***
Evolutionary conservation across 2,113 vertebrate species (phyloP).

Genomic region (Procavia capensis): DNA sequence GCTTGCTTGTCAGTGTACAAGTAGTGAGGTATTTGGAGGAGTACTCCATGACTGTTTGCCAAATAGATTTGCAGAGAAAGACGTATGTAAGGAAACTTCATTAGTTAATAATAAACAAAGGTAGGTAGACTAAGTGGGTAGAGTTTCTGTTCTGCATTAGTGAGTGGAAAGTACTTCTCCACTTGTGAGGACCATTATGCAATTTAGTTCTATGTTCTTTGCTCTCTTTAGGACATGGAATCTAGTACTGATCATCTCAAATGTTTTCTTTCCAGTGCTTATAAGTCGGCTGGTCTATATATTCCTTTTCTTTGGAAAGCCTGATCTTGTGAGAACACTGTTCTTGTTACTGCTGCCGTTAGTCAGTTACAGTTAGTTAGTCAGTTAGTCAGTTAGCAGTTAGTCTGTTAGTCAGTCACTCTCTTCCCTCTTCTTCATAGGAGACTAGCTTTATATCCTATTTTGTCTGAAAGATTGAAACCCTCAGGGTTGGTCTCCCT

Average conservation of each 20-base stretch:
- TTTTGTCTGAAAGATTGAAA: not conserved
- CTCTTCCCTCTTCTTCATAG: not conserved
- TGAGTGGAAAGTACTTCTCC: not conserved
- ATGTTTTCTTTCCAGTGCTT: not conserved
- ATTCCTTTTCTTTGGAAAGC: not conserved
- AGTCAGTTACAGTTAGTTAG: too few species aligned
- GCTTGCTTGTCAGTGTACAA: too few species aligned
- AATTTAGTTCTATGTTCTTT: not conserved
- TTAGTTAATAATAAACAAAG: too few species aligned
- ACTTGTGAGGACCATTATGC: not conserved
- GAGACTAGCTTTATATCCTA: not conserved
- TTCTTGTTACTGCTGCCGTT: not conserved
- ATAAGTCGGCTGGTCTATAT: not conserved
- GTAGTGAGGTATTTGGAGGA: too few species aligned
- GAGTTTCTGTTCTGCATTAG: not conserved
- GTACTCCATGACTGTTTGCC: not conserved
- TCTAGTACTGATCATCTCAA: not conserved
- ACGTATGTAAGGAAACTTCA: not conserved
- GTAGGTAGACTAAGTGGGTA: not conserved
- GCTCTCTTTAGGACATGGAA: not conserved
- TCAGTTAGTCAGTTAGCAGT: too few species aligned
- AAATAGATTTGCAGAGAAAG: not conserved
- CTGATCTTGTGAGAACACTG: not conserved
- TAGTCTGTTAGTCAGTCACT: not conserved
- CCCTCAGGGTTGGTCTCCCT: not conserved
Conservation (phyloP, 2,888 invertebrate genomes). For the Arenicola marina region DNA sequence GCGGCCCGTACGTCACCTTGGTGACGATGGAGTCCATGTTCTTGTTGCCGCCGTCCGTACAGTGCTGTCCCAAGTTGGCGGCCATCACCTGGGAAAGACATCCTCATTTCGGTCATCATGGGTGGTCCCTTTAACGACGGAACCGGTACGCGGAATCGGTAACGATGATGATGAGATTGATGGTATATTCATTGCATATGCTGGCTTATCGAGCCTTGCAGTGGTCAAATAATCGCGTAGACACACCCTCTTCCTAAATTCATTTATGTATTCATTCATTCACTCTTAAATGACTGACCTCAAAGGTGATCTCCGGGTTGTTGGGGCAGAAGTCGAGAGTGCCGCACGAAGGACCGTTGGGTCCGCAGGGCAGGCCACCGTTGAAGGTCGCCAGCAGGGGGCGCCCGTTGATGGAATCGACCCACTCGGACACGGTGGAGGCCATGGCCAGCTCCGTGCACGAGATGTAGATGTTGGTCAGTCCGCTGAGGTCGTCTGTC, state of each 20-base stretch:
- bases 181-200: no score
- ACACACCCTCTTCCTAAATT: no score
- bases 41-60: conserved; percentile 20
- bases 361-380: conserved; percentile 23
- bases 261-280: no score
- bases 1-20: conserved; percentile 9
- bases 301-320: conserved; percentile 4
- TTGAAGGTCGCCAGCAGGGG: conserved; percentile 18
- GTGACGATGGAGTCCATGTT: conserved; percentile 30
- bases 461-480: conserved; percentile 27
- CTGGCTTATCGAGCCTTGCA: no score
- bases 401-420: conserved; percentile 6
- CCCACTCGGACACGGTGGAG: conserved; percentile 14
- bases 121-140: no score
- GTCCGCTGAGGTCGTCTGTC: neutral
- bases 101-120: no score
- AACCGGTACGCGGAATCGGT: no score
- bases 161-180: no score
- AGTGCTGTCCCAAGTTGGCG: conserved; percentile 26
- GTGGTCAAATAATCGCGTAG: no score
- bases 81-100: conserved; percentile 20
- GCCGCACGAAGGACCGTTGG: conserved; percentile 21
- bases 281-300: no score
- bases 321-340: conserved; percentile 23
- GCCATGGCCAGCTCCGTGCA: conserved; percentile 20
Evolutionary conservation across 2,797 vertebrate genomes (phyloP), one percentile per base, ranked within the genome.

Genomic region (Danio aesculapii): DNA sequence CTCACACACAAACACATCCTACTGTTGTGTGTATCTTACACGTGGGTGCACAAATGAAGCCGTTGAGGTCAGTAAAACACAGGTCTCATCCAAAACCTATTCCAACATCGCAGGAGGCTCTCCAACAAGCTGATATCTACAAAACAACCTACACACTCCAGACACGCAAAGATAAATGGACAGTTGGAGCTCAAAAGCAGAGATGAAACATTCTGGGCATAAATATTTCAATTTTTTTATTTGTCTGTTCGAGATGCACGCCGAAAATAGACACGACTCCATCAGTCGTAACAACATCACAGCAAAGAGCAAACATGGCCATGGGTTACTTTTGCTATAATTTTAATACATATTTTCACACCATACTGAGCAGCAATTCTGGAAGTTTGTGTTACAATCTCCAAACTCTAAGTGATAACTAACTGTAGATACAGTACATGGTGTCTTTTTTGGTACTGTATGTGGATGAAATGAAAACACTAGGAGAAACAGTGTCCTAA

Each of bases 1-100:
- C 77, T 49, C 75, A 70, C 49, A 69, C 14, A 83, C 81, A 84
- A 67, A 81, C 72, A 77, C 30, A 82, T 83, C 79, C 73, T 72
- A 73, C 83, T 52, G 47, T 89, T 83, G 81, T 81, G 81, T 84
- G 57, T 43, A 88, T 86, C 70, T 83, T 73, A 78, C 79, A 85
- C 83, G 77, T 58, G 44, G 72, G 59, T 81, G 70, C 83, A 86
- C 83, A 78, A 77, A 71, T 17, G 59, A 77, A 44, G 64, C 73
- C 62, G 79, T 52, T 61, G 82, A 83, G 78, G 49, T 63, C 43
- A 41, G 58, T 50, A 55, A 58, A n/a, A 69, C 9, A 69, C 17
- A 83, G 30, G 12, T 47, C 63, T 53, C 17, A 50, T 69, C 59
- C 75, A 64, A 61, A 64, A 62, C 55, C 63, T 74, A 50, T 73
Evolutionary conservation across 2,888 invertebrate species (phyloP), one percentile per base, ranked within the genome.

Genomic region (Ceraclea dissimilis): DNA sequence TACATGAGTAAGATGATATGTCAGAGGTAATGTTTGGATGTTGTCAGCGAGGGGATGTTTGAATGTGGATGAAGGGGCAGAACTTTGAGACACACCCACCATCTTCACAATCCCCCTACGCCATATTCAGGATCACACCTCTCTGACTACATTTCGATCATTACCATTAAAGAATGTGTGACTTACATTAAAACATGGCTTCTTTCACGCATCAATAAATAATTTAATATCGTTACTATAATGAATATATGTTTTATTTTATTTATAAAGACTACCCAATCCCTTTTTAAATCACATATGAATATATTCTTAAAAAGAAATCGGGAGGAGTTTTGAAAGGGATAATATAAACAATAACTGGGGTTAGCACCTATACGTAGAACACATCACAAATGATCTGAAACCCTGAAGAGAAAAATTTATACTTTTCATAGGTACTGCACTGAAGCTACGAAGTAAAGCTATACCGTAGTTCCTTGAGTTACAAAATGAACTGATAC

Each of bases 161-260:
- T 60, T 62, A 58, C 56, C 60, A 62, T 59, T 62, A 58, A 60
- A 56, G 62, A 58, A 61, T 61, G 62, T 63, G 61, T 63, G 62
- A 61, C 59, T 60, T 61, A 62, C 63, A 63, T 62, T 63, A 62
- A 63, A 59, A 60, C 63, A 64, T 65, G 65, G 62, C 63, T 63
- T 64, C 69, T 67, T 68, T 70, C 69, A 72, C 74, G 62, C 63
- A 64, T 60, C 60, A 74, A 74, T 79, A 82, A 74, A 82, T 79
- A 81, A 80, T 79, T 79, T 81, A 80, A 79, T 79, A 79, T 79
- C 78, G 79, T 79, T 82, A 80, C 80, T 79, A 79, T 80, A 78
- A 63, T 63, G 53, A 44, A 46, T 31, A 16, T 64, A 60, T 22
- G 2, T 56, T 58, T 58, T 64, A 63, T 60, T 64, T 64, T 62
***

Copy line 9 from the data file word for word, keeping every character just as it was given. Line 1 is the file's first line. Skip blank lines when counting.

- AGTCAGTTACAGTTAGTTAG: too few species aligned